The December 2007 edition of TAW was hosted by goodSchist.com — check out the original here.
This month’s Accretionary wedge is Deskcrops/My Pet Rock. A tour de force of rock collections, concentrating on the world’s geobloggers detailing their favourite samples. Why are they so interesting? What’s their history? Read on to find out.
A cherty mudstone was fractured and invaded several different times by mineral-depositing solutions, then nicely rounded in the Pacific surf.
and a Serpentinite Boulder
Photos can’t capture all the color and textural appeal of this serpentinite specimen, polished by deep movements in the California Coast Ranges.
Next up, Chris Rowan from Highly Allochthonous gives us a desktop full of Komatiite;
I’ve been meaning to discuss this one for a while: even though it’s not the prettiest in my collection, it tells a very interesting story about the early Earth.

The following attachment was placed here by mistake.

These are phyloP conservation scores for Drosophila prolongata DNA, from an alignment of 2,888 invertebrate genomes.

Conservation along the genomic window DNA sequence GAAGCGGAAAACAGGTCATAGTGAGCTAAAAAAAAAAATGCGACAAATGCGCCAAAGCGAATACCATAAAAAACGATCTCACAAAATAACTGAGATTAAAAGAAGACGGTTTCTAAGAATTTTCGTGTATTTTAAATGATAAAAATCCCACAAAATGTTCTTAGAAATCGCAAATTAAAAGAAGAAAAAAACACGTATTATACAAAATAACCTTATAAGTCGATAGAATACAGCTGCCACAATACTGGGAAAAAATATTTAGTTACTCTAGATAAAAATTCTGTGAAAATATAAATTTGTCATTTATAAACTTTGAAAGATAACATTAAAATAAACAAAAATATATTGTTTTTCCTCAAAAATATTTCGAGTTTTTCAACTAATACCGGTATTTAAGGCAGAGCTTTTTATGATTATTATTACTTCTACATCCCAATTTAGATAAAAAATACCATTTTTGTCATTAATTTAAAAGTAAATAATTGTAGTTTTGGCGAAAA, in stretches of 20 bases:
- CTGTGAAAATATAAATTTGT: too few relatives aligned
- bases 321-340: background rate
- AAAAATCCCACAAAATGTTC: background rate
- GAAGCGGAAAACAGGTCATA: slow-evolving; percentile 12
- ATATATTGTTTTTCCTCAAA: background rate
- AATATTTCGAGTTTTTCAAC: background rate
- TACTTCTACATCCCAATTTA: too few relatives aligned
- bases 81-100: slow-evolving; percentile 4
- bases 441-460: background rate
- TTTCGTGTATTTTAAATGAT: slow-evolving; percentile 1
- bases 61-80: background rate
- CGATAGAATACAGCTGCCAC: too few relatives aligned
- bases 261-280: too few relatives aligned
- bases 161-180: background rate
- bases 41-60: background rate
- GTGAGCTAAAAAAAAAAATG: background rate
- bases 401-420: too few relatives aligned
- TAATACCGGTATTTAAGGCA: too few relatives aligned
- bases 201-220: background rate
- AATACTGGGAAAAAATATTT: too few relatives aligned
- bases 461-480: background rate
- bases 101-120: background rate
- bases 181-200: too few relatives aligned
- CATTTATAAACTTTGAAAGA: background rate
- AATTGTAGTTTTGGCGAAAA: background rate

If you want to know just how a rock changed shape, it helps to have a way to tell apart pure shear and simple shear. Generally, you need to find some kind of object that has tracked the movement – and this rock has one.
Stopping along Highway 62/180 in between Guadalupe Mtns National Park and Carlsbad Caverns is a favorite for geology field trips of any kind. At this location, you are not in any national park and can smash and grab as much of this rock as you want.
See how many of the deskcrops you can identify on your own – when you recognize one you can “Take a Snapshot” and add a comment.
The subject of fulgurites, or fossil lightning, came up and I explained that quartz has a melting point of about 1600 degrees C, a temperature easily achieved in the near surface, though in very wet soils the charge can be dissipated pretty rapidly.
My first trophy rock is a 4 kg boulder of the Lavras conglomerate from the Tombador formation of the mid-Proterozoic Espinhaço Supergroup.
And to round out the deskcrop theme, here’s all of the deskcrops described by thermochronic from Apparent Dip;
Thanks a lot to everyone who’s participated.